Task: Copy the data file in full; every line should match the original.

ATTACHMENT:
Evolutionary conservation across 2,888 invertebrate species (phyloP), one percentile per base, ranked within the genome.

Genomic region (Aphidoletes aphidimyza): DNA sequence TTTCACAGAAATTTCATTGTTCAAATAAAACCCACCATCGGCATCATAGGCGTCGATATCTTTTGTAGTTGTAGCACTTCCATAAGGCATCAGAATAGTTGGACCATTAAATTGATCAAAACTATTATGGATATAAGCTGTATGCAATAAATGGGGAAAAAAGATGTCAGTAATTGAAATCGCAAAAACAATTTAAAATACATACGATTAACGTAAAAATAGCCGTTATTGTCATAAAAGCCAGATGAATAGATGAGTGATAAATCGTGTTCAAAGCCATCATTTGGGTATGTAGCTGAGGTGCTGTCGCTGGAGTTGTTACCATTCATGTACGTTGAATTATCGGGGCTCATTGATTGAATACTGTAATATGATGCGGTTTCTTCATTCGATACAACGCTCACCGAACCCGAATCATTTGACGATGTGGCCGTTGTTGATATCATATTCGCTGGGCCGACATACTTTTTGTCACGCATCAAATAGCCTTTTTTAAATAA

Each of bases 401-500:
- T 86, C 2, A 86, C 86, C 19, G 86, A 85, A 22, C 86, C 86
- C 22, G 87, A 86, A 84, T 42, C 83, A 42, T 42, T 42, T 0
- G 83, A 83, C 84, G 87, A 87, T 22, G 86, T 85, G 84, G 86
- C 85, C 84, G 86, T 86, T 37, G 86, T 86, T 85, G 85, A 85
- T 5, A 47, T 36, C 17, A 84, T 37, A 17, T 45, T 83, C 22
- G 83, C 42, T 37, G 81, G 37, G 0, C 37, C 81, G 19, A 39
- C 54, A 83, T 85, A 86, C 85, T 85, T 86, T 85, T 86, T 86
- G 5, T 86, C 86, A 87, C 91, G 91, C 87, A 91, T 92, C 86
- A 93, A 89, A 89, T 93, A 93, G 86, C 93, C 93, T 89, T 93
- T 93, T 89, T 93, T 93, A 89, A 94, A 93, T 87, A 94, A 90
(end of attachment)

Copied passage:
Evolutionary conservation across 2,888 invertebrate species (phyloP), one percentile per base, ranked within the genome.

Genomic region (Aphidoletes aphidimyza): DNA sequence TTTCACAGAAATTTCATTGTTCAAATAAAACCCACCATCGGCATCATAGGCGTCGATATCTTTTGTAGTTGTAGCACTTCCATAAGGCATCAGAATAGTTGGACCATTAAATTGATCAAAACTATTATGGATATAAGCTGTATGCAATAAATGGGGAAAAAAGATGTCAGTAATTGAAATCGCAAAAACAATTTAAAATACATACGATTAACGTAAAAATAGCCGTTATTGTCATAAAAGCCAGATGAATAGATGAGTGATAAATCGTGTTCAAAGCCATCATTTGGGTATGTAGCTGAGGTGCTGTCGCTGGAGTTGTTACCATTCATGTACGTTGAATTATCGGGGCTCATTGATTGAATACTGTAATATGATGCGGTTTCTTCATTCGATACAACGCTCACCGAACCCGAATCATTTGACGATGTGGCCGTTGTTGATATCATATTCGCTGGGCCGACATACTTTTTGTCACGCATCAAATAGCCTTTTTTAAATAA

Each of bases 401-500:
- T 86, C 2, A 86, C 86, C 19, G 86, A 85, A 22, C 86, C 86
- C 22, G 87, A 86, A 84, T 42, C 83, A 42, T 42, T 42, T 0
- G 83, A 83, C 84, G 87, A 87, T 22, G 86, T 85, G 84, G 86
- C 85, C 84, G 86, T 86, T 37, G 86, T 86, T 85, G 85, A 85
- T 5, A 47, T 36, C 17, A 84, T 37, A 17, T 45, T 83, C 22
- G 83, C 42, T 37, G 81, G 37, G 0, C 37, C 81, G 19, A 39
- C 54, A 83, T 85, A 86, C 85, T 85, T 86, T 85, T 86, T 86
- G 5, T 86, C 86, A 87, C 91, G 91, C 87, A 91, T 92, C 86
- A 93, A 89, A 89, T 93, A 93, G 86, C 93, C 93, T 89, T 93
- T 93, T 89, T 93, T 93, A 89, A 94, A 93, T 87, A 94, A 90